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The God Morpheus in Roman Mythology

Updated on January 19, 2015
Colin Quartermain profile image

Having travelled through Italy, Greece and the Aegean in his youth, Colin quickly became interested in the ancient mythology of the region.

Today, Morpheus is a name many people might recognise; this recognition though, is more likely to come from the character in the Matrix series of films, rather than as a figure from ancient mythology.

Two thousand years before the film series was written by the Wachowski Brothers though, Morpheus appeared in the work of the Roman poet, Ovid. This Morpheus was the god of dreams, but strangely for a deity, Morpheus is a god that is found solely in the Metamorphoses, rather than in multiple sources.

Metamorphoses by Ovid

The Metamorphoses is the most famous work written by Ovid, a one time favourite writer of the Emperor Augustus.

The Metamorphoses was first published in 8AD, and is today, regarded as one of the most important pieces of writing from antiquity. Metamorphoses consists of 15 individual “books”, with Ovid retelling some 250 myths. The figure of Morpheus appears in Book XI, in the part of the Metamorphoses titled “the Pathos of Love”.

In the Metamorphoses Ovid normally simply retells existing stories of Greco-Roman mythology, sometimes building on the original story, but the character of Morpheus is one that the Roman poet seemingly invents, as there are no preceding sources who mention the god.

Ovid makes Morpheus a god of people’s dreams, and so is often referred to as the King of the Oneiroi.


Jean-Bernard Restout (1732–1797) PD-art-100
Jean-Bernard Restout (1732–1797) PD-art-100 | Source

Morpheus and Thanatos, Children of the Night

Evelyn De Morgan (1855–1919) PD-art-100
Evelyn De Morgan (1855–1919) PD-art-100 | Source

Back to Ancient Greece

In Greek mythology the Oneiroi were daimones of dreams, and were figures that appeared in the works of Homer and Hesiod.

The dark winged Oneiroi were regarded as the 1000 children of Nyx, the goddess of the night. Each evening, the Oneiroi would fly out of the caves of Erebus, and then cause man to dream; with man either dreaming god sent dreams, or false, meaningless dreams.

These daimones were thought of as a group, rather than individuals, and the only one occasionally mentioned by name was Icelos.

Ovid Adapts

Ovid, in the Metamorphoses, takes the concept of the Oneiroi, and builds upon it. Ovid changes the parentage of the Oneiroi, and makes them the offspring of the god Somnus, the Roman equivalent of Hypnos.

Ovid then tells of the three most important dream daimones. The first was Morpheus, the dream god who could take the form of any man, mimicking their voices and characteristics. The second was Phobetor, the dream deity who could mimic any animal, and the third prominent Oneiroi was Phantasos, the Oneiroi who could mimic fauna, water or any inanimate object.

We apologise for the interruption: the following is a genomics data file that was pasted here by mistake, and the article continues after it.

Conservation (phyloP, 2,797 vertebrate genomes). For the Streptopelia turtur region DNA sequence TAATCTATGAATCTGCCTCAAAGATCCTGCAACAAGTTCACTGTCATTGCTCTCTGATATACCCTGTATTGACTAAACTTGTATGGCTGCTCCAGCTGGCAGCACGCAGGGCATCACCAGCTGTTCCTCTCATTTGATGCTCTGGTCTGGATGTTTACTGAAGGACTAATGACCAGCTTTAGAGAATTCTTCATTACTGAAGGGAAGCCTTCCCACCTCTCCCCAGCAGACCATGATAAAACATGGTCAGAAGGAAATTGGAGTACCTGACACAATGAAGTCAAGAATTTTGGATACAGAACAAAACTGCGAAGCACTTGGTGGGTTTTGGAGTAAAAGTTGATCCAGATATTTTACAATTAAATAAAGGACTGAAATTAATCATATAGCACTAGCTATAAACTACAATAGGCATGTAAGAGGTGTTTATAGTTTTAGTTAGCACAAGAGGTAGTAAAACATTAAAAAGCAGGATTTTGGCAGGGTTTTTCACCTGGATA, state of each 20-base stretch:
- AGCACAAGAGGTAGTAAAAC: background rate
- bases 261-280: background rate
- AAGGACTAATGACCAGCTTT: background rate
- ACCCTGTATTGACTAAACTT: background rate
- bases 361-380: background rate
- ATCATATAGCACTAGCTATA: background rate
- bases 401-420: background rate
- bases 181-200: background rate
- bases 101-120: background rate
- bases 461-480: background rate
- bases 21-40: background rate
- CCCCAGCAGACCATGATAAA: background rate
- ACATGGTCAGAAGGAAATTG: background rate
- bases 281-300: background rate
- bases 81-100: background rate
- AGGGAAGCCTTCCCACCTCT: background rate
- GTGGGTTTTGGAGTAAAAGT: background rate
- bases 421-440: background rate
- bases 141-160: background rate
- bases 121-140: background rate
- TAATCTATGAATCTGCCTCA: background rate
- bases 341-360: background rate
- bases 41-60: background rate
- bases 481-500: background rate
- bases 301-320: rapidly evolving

As the most prominent of the sons of Somnus, Morpheus was given the role of leader of all the Oneiroi.

Morpheus and Iris

Pierre-Narcisse Guérin (1774–1833) PD-art-100
Pierre-Narcisse Guérin (1774–1833) PD-art-100 | Source

Morpheus appears to Alcyone

Engraving by Virgil Solis for Ovid's Metamorphoses Book XI PD-art-100
Engraving by Virgil Solis for Ovid's Metamorphoses Book XI PD-art-100 | Source

The Story of Ceyx and Alycone

Ovid introduces the god Morpheus in the story of Ceyx and Alcyone, or Halycon as Alcyone is also known. Today, the story of Ceyx and Alcyone is regarded as one antiquity’s great love stories, a tale of true and enduring love.

In Ovid’s version of the story, Ceyx is killed at sea, and Juno orders that Alycone, Ceyx’s wife, should be informed of his death as soon as possible. To this end, Iris, the messenger of the gods visits Somnus, with the command that the news should be given to Alcyone in her dreams that night.

Therefore, Morpheus was dispatched to deliver the news. Firstly though, the King of the Oneiroi, transformed himself into the image of Ceyx, although the deity made himself a ghostly apparition of the deceased man. So, Morpheus entered the dreamworld of Alycone, ghost-like, and dripping wet with sea water.

Morpheus then tells Alycone, as Ceyx, or his demise in the Aegean Sea, and commands that the proper funeral rites should be completed. An agitated Alcyone tries to take hold of her husband, but only succeeds in waking herself. Morpheus though has done his job, and finding herself alone in her bedchamber, Alcyone, believes that Ceyx is dead.

Morpheus Today

The concept of Morpheus is alive today, although it has taken on different forms.

The character of Morpheus form the Matrix films, was famously played by Laurence Fishburne. Even in this form though, there is a link back to the work of Ovid, with Morpheus passing between the real world, and the dream world that is the Matrix. Similarly, the use of the name Morpheus by Sony, for their VR headset, is in keeping with this concept.

Even more in keeping with the original idea of Morpheus, is the character of “Dream” from The Sandman series of comics; Dream having taken the name Morpheus and Oneiros previously. Dream is considered more powerful than gods in this series, and is often regarded as one of the greatest comic creations.


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